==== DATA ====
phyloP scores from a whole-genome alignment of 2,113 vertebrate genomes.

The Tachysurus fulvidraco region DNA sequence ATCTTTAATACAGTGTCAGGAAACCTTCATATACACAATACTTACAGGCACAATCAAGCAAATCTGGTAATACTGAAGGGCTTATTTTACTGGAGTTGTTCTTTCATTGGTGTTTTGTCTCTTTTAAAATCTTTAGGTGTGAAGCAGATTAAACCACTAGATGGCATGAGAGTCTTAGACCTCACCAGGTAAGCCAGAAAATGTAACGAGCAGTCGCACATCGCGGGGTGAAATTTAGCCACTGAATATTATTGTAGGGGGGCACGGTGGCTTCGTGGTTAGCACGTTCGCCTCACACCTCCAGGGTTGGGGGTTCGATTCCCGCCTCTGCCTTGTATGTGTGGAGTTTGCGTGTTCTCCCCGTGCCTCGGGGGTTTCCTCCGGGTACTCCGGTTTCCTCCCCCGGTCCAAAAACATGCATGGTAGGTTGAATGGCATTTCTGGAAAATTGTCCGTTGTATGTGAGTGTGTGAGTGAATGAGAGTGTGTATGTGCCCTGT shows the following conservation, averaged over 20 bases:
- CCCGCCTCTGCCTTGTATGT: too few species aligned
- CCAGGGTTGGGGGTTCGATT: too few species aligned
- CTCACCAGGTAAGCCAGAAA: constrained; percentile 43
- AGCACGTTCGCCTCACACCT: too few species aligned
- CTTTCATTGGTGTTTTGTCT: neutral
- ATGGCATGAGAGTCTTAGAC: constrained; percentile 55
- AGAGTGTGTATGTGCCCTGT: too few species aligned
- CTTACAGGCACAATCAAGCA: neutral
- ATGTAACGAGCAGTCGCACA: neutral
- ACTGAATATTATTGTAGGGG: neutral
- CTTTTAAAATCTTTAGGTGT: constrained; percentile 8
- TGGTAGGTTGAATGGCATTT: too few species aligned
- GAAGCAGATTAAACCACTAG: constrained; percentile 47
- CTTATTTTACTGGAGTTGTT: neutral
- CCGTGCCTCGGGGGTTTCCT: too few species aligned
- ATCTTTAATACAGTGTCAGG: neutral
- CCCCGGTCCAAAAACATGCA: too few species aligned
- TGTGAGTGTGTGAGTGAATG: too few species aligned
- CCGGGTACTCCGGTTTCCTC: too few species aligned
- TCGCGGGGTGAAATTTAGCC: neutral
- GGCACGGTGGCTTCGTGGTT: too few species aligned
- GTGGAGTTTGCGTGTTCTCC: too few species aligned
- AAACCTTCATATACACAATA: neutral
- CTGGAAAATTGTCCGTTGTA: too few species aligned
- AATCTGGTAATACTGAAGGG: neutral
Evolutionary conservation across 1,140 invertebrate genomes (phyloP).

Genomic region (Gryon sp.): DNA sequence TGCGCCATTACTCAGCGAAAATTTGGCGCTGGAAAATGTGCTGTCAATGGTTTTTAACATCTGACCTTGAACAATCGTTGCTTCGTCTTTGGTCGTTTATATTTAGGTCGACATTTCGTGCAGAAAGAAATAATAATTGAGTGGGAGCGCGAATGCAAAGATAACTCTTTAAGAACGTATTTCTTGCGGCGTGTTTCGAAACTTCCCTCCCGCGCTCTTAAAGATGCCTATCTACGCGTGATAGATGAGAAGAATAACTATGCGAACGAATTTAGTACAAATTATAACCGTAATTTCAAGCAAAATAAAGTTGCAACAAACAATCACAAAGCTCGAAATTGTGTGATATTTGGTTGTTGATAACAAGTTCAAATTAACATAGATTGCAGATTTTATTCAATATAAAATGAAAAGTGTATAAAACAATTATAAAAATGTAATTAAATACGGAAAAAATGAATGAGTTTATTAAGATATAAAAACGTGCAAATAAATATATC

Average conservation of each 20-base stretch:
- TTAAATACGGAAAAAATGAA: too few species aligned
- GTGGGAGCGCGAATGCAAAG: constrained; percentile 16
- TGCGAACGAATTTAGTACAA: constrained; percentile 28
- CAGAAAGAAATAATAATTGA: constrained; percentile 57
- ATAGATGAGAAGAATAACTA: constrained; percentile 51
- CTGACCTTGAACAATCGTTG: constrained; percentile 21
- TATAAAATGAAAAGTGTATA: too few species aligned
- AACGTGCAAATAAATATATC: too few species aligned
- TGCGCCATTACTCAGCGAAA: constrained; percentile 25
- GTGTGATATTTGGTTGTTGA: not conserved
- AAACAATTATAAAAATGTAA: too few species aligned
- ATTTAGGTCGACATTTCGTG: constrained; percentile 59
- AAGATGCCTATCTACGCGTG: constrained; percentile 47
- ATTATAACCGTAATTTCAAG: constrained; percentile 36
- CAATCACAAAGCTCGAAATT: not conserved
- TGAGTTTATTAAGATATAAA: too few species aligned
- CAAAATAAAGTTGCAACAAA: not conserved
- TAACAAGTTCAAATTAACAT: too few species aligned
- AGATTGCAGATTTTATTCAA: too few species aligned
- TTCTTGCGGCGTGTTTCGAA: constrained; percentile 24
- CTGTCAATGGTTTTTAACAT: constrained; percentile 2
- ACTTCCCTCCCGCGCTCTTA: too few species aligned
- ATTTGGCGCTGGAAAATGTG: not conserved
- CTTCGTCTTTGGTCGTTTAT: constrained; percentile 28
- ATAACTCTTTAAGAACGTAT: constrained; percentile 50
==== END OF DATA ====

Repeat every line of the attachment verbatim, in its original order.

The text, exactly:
phyloP scores from a whole-genome alignment of 2,113 vertebrate genomes.

The Tachysurus fulvidraco region DNA sequence ATCTTTAATACAGTGTCAGGAAACCTTCATATACACAATACTTACAGGCACAATCAAGCAAATCTGGTAATACTGAAGGGCTTATTTTACTGGAGTTGTTCTTTCATTGGTGTTTTGTCTCTTTTAAAATCTTTAGGTGTGAAGCAGATTAAACCACTAGATGGCATGAGAGTCTTAGACCTCACCAGGTAAGCCAGAAAATGTAACGAGCAGTCGCACATCGCGGGGTGAAATTTAGCCACTGAATATTATTGTAGGGGGGCACGGTGGCTTCGTGGTTAGCACGTTCGCCTCACACCTCCAGGGTTGGGGGTTCGATTCCCGCCTCTGCCTTGTATGTGTGGAGTTTGCGTGTTCTCCCCGTGCCTCGGGGGTTTCCTCCGGGTACTCCGGTTTCCTCCCCCGGTCCAAAAACATGCATGGTAGGTTGAATGGCATTTCTGGAAAATTGTCCGTTGTATGTGAGTGTGTGAGTGAATGAGAGTGTGTATGTGCCCTGT shows the following conservation, averaged over 20 bases:
- CCCGCCTCTGCCTTGTATGT: too few species aligned
- CCAGGGTTGGGGGTTCGATT: too few species aligned
- CTCACCAGGTAAGCCAGAAA: constrained; percentile 43
- AGCACGTTCGCCTCACACCT: too few species aligned
- CTTTCATTGGTGTTTTGTCT: neutral
- ATGGCATGAGAGTCTTAGAC: constrained; percentile 55
- AGAGTGTGTATGTGCCCTGT: too few species aligned
- CTTACAGGCACAATCAAGCA: neutral
- ATGTAACGAGCAGTCGCACA: neutral
- ACTGAATATTATTGTAGGGG: neutral
- CTTTTAAAATCTTTAGGTGT: constrained; percentile 8
- TGGTAGGTTGAATGGCATTT: too few species aligned
- GAAGCAGATTAAACCACTAG: constrained; percentile 47
- CTTATTTTACTGGAGTTGTT: neutral
- CCGTGCCTCGGGGGTTTCCT: too few species aligned
- ATCTTTAATACAGTGTCAGG: neutral
- CCCCGGTCCAAAAACATGCA: too few species aligned
- TGTGAGTGTGTGAGTGAATG: too few species aligned
- CCGGGTACTCCGGTTTCCTC: too few species aligned
- TCGCGGGGTGAAATTTAGCC: neutral
- GGCACGGTGGCTTCGTGGTT: too few species aligned
- GTGGAGTTTGCGTGTTCTCC: too few species aligned
- AAACCTTCATATACACAATA: neutral
- CTGGAAAATTGTCCGTTGTA: too few species aligned
- AATCTGGTAATACTGAAGGG: neutral
Evolutionary conservation across 1,140 invertebrate genomes (phyloP).

Genomic region (Gryon sp.): DNA sequence TGCGCCATTACTCAGCGAAAATTTGGCGCTGGAAAATGTGCTGTCAATGGTTTTTAACATCTGACCTTGAACAATCGTTGCTTCGTCTTTGGTCGTTTATATTTAGGTCGACATTTCGTGCAGAAAGAAATAATAATTGAGTGGGAGCGCGAATGCAAAGATAACTCTTTAAGAACGTATTTCTTGCGGCGTGTTTCGAAACTTCCCTCCCGCGCTCTTAAAGATGCCTATCTACGCGTGATAGATGAGAAGAATAACTATGCGAACGAATTTAGTACAAATTATAACCGTAATTTCAAGCAAAATAAAGTTGCAACAAACAATCACAAAGCTCGAAATTGTGTGATATTTGGTTGTTGATAACAAGTTCAAATTAACATAGATTGCAGATTTTATTCAATATAAAATGAAAAGTGTATAAAACAATTATAAAAATGTAATTAAATACGGAAAAAATGAATGAGTTTATTAAGATATAAAAACGTGCAAATAAATATATC

Average conservation of each 20-base stretch:
- TTAAATACGGAAAAAATGAA: too few species aligned
- GTGGGAGCGCGAATGCAAAG: constrained; percentile 16
- TGCGAACGAATTTAGTACAA: constrained; percentile 28
- CAGAAAGAAATAATAATTGA: constrained; percentile 57
- ATAGATGAGAAGAATAACTA: constrained; percentile 51
- CTGACCTTGAACAATCGTTG: constrained; percentile 21
- TATAAAATGAAAAGTGTATA: too few species aligned
- AACGTGCAAATAAATATATC: too few species aligned
- TGCGCCATTACTCAGCGAAA: constrained; percentile 25
- GTGTGATATTTGGTTGTTGA: not conserved
- AAACAATTATAAAAATGTAA: too few species aligned
- ATTTAGGTCGACATTTCGTG: constrained; percentile 59
- AAGATGCCTATCTACGCGTG: constrained; percentile 47
- ATTATAACCGTAATTTCAAG: constrained; percentile 36
- CAATCACAAAGCTCGAAATT: not conserved
- TGAGTTTATTAAGATATAAA: too few species aligned
- CAAAATAAAGTTGCAACAAA: not conserved
- TAACAAGTTCAAATTAACAT: too few species aligned
- AGATTGCAGATTTTATTCAA: too few species aligned
- TTCTTGCGGCGTGTTTCGAA: constrained; percentile 24
- CTGTCAATGGTTTTTAACAT: constrained; percentile 2
- ACTTCCCTCCCGCGCTCTTA: too few species aligned
- ATTTGGCGCTGGAAAATGTG: not conserved
- CTTCGTCTTTGGTCGTTTAT: constrained; percentile 28
- ATAACTCTTTAAGAACGTAT: constrained; percentile 50